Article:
Since the defendants have chosen to file preliminary objections, in the nature of demurrers, every material and relevant fact well-pleaded and every inference fairly deducible therefrom are to be taken as true: Byers v. Ward, 368 Pa. 416, 420, 84 A.2d 307. Thus, for present purposes, it is admitted that the defendants have not only failed to conserve the seedlings and transplants as they were under express obligation to the Commonwealth to do but that they have actually sold the seedlings and transplants commercially for ornamental purposes. These averments and others in the complaint, such as the defendants' actions in respect of the land specified for the planting of the seedlings and transplants and the one report they ultimately made jointly to the Commonwealth of their asserted disposition of the seedlings and transplants, support a reasonable inference that throughout the defendants

[ 394 Pa. Page 210]

    were acting in concert with the common purpose of defrauding the Commonwealth for their personal gain.

It is well established, and sustained by abundant authority, that a conspiracy may be proven by circumstantial evidence: Ballantine v. Cummings, 220 Pa. 621, 630-631, 70 A. 546; Kaiser v. Insurance Co. of North America, 274 Pa. 239, 243, 117 A. 791; Novic v. Fenics, 337 Pa. 529, 534-535, 11 A.2d 871; Commonwealth v. Mittelman, 154 Pa. Superior Ct. 572, 581, 36 A.2d 860. Necessarily, even in a criminal conspiracy proceeding, the actions of the conspirators will be sufficient evidence to prove that a conspiracy exists: Commonwealth v. Strantz, 328 Pa. 33, 43, 195 A. 75; Commonwealth v. Rosen, 141 Pa. Superior Ct. 272, 277, 14 A.2d 833. The rule is, of course, not limited to criminal conspiracy; it is equally applicable to cases involving civil conspiracy: Kaiser v. Insurance Co. of North America, supra, at p. 243.

In Commonwealth v. Strantz, supra, at p. 43, the court aptly stated that "An explicit or formal agreement to commit crimes can seldom, if ever, be proved and it need not be, for proof of a criminal partnership is almost invariably extracted from the circumstances that attend its activities.... 'The joint assent of minds required to sustain a charge of conspiracy may be inferred from facts which establish... that the conspiracy had been formed.'" The following figurative description is contained in William Goldman Theatres, Inc. v. Loew's, Inc., 150 F. 2d 738, 743: "'The picture of conspiracy as a meeting by twilight of a trio of sinister persons with pointed hats close together belongs to a darker age.' Temporary National Economic Committee, Monograph No. 16, p. 15."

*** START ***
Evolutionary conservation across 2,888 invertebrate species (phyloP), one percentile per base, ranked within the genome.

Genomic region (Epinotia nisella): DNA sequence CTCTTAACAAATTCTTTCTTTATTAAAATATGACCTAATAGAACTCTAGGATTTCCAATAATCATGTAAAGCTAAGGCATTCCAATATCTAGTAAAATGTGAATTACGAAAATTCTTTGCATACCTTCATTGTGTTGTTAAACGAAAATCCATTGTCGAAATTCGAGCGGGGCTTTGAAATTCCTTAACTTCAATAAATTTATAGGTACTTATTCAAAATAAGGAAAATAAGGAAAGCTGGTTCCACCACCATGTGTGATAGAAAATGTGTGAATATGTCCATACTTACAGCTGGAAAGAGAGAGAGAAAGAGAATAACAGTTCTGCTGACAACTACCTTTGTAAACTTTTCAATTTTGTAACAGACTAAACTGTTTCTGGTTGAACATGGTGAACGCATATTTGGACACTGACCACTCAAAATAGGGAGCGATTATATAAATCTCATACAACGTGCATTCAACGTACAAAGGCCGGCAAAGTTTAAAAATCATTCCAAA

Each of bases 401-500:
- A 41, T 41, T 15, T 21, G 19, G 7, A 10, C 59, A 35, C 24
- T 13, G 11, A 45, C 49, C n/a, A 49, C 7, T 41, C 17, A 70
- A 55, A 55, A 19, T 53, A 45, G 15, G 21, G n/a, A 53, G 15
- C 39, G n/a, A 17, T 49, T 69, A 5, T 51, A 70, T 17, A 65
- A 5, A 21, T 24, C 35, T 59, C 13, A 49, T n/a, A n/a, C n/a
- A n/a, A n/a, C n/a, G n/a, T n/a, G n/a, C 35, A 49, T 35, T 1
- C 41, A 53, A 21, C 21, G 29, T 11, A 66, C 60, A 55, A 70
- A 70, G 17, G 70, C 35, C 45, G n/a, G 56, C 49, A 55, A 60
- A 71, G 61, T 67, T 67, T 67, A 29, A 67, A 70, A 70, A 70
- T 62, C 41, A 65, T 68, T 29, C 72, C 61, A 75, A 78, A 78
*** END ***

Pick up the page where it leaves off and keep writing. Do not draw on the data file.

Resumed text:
In an early case, Rogers v. Hall, 4 Watts 359, 361, Chief Justice GIBSON stated "Now the least degree of concert or collusion between parties to an illegal transaction

[ 394 Pa. Page 211]

    makes the act of one the act of all...." The rule has been summarized, at a more recent time, as follows: "Defendant was not required to present direct and positive testimony of a collusive agreement to do something unlawful. The nature of the crime attempted usually makes it susceptible of no other proof than by circumstantial evidence....": Kaiser v. Insurance Co. of North America, supra, at p. 243.

The Act of 1785, which provides that all actions, etc. "for any forfeiture upon any penal act of assembly" shall be brought within one year after the offense is committed, is not germane to the redress afforded the Commonwealth by the contracts drawn in accordance with the requirements of the Forest Tree Seedling Act. Nonetheless the court below gave the Act of 1785 present effect by construing the word "penalty", used in the Forest Tree Seedling Act, as coming within the term "forfeiture" in the 1785 statute of limitations. It is, of course, well known that the description "penalty" does not ipso facto connote a penalty in the restricted sense of that term but may well be a convenient formula for determining damages in particular circumstances. Certainly, the Commonwealth's right of recovery under the contracts ...